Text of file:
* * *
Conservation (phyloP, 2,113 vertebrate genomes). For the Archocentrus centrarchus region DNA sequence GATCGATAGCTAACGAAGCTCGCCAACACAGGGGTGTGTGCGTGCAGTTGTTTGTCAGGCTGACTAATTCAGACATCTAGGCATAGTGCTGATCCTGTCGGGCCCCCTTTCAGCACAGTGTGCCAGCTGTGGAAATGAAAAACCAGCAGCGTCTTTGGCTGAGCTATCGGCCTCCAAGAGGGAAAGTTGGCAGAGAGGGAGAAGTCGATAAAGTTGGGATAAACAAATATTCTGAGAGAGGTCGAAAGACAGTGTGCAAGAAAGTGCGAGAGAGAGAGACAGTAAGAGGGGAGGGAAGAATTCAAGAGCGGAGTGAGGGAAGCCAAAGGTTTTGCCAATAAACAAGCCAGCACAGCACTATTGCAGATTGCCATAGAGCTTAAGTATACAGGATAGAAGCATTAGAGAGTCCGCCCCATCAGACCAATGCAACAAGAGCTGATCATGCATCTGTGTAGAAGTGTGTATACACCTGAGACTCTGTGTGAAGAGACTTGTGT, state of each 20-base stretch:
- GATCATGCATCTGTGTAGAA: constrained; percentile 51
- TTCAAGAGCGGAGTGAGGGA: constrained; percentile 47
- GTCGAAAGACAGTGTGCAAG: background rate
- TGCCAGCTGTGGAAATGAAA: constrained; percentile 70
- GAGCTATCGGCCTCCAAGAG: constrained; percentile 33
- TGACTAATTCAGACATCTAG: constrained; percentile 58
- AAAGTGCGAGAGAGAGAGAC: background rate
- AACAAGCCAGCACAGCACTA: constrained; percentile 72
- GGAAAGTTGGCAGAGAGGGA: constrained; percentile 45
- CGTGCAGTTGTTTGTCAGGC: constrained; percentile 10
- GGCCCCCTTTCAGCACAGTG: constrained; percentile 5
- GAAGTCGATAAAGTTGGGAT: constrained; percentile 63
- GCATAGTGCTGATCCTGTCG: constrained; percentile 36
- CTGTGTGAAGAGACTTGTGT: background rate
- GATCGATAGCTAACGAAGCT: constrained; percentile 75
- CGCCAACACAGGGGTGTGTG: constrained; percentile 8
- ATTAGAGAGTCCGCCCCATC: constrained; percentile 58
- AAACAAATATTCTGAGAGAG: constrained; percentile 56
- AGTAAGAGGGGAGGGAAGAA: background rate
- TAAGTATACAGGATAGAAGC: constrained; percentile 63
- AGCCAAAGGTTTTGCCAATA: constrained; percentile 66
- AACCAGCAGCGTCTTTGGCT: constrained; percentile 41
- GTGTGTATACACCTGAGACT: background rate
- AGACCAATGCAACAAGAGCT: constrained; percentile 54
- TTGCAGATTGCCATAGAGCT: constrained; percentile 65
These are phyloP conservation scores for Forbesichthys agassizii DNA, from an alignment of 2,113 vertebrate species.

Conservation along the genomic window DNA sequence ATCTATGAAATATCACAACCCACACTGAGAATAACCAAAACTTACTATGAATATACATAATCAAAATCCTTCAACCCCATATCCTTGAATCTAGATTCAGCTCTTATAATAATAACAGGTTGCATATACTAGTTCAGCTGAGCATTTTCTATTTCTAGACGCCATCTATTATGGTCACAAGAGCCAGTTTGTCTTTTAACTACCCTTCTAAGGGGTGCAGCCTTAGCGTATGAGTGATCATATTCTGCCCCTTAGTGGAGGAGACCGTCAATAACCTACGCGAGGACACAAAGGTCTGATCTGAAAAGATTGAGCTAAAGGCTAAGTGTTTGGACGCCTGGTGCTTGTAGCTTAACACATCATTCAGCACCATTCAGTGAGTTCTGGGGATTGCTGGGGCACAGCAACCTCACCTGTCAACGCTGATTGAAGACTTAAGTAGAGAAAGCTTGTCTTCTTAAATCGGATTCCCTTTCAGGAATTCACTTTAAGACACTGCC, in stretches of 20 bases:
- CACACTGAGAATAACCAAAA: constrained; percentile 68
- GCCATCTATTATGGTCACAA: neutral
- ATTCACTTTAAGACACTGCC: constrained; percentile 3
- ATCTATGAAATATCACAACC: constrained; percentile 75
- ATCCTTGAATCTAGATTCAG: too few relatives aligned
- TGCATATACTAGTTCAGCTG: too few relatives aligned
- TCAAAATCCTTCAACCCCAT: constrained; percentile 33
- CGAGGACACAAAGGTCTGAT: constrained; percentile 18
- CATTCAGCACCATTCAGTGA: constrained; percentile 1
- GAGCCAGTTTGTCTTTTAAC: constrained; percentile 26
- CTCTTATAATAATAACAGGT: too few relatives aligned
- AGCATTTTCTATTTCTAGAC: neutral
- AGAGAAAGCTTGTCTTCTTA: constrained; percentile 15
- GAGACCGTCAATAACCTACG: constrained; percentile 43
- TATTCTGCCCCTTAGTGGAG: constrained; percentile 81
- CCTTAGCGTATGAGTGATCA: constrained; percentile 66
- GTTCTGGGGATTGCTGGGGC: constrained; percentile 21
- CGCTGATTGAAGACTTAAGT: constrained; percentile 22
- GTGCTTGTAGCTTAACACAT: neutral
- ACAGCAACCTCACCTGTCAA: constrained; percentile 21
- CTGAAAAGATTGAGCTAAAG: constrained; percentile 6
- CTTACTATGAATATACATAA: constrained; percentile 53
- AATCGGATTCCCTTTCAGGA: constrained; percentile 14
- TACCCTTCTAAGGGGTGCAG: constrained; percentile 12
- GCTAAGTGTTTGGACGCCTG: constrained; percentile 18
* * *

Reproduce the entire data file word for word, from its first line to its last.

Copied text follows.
Conservation (phyloP, 2,113 vertebrate genomes). For the Archocentrus centrarchus region DNA sequence GATCGATAGCTAACGAAGCTCGCCAACACAGGGGTGTGTGCGTGCAGTTGTTTGTCAGGCTGACTAATTCAGACATCTAGGCATAGTGCTGATCCTGTCGGGCCCCCTTTCAGCACAGTGTGCCAGCTGTGGAAATGAAAAACCAGCAGCGTCTTTGGCTGAGCTATCGGCCTCCAAGAGGGAAAGTTGGCAGAGAGGGAGAAGTCGATAAAGTTGGGATAAACAAATATTCTGAGAGAGGTCGAAAGACAGTGTGCAAGAAAGTGCGAGAGAGAGAGACAGTAAGAGGGGAGGGAAGAATTCAAGAGCGGAGTGAGGGAAGCCAAAGGTTTTGCCAATAAACAAGCCAGCACAGCACTATTGCAGATTGCCATAGAGCTTAAGTATACAGGATAGAAGCATTAGAGAGTCCGCCCCATCAGACCAATGCAACAAGAGCTGATCATGCATCTGTGTAGAAGTGTGTATACACCTGAGACTCTGTGTGAAGAGACTTGTGT, state of each 20-base stretch:
- GATCATGCATCTGTGTAGAA: constrained; percentile 51
- TTCAAGAGCGGAGTGAGGGA: constrained; percentile 47
- GTCGAAAGACAGTGTGCAAG: background rate
- TGCCAGCTGTGGAAATGAAA: constrained; percentile 70
- GAGCTATCGGCCTCCAAGAG: constrained; percentile 33
- TGACTAATTCAGACATCTAG: constrained; percentile 58
- AAAGTGCGAGAGAGAGAGAC: background rate
- AACAAGCCAGCACAGCACTA: constrained; percentile 72
- GGAAAGTTGGCAGAGAGGGA: constrained; percentile 45
- CGTGCAGTTGTTTGTCAGGC: constrained; percentile 10
- GGCCCCCTTTCAGCACAGTG: constrained; percentile 5
- GAAGTCGATAAAGTTGGGAT: constrained; percentile 63
- GCATAGTGCTGATCCTGTCG: constrained; percentile 36
- CTGTGTGAAGAGACTTGTGT: background rate
- GATCGATAGCTAACGAAGCT: constrained; percentile 75
- CGCCAACACAGGGGTGTGTG: constrained; percentile 8
- ATTAGAGAGTCCGCCCCATC: constrained; percentile 58
- AAACAAATATTCTGAGAGAG: constrained; percentile 56
- AGTAAGAGGGGAGGGAAGAA: background rate
- TAAGTATACAGGATAGAAGC: constrained; percentile 63
- AGCCAAAGGTTTTGCCAATA: constrained; percentile 66
- AACCAGCAGCGTCTTTGGCT: constrained; percentile 41
- GTGTGTATACACCTGAGACT: background rate
- AGACCAATGCAACAAGAGCT: constrained; percentile 54
- TTGCAGATTGCCATAGAGCT: constrained; percentile 65
These are phyloP conservation scores for Forbesichthys agassizii DNA, from an alignment of 2,113 vertebrate species.

Conservation along the genomic window DNA sequence ATCTATGAAATATCACAACCCACACTGAGAATAACCAAAACTTACTATGAATATACATAATCAAAATCCTTCAACCCCATATCCTTGAATCTAGATTCAGCTCTTATAATAATAACAGGTTGCATATACTAGTTCAGCTGAGCATTTTCTATTTCTAGACGCCATCTATTATGGTCACAAGAGCCAGTTTGTCTTTTAACTACCCTTCTAAGGGGTGCAGCCTTAGCGTATGAGTGATCATATTCTGCCCCTTAGTGGAGGAGACCGTCAATAACCTACGCGAGGACACAAAGGTCTGATCTGAAAAGATTGAGCTAAAGGCTAAGTGTTTGGACGCCTGGTGCTTGTAGCTTAACACATCATTCAGCACCATTCAGTGAGTTCTGGGGATTGCTGGGGCACAGCAACCTCACCTGTCAACGCTGATTGAAGACTTAAGTAGAGAAAGCTTGTCTTCTTAAATCGGATTCCCTTTCAGGAATTCACTTTAAGACACTGCC, in stretches of 20 bases:
- CACACTGAGAATAACCAAAA: constrained; percentile 68
- GCCATCTATTATGGTCACAA: neutral
- ATTCACTTTAAGACACTGCC: constrained; percentile 3
- ATCTATGAAATATCACAACC: constrained; percentile 75
- ATCCTTGAATCTAGATTCAG: too few relatives aligned
- TGCATATACTAGTTCAGCTG: too few relatives aligned
- TCAAAATCCTTCAACCCCAT: constrained; percentile 33
- CGAGGACACAAAGGTCTGAT: constrained; percentile 18
- CATTCAGCACCATTCAGTGA: constrained; percentile 1
- GAGCCAGTTTGTCTTTTAAC: constrained; percentile 26
- CTCTTATAATAATAACAGGT: too few relatives aligned
- AGCATTTTCTATTTCTAGAC: neutral
- AGAGAAAGCTTGTCTTCTTA: constrained; percentile 15
- GAGACCGTCAATAACCTACG: constrained; percentile 43
- TATTCTGCCCCTTAGTGGAG: constrained; percentile 81
- CCTTAGCGTATGAGTGATCA: constrained; percentile 66
- GTTCTGGGGATTGCTGGGGC: constrained; percentile 21
- CGCTGATTGAAGACTTAAGT: constrained; percentile 22
- GTGCTTGTAGCTTAACACAT: neutral
- ACAGCAACCTCACCTGTCAA: constrained; percentile 21
- CTGAAAAGATTGAGCTAAAG: constrained; percentile 6
- CTTACTATGAATATACATAA: constrained; percentile 53
- AATCGGATTCCCTTTCAGGA: constrained; percentile 14
- TACCCTTCTAAGGGGTGCAG: constrained; percentile 12
- GCTAAGTGTTTGGACGCCTG: constrained; percentile 18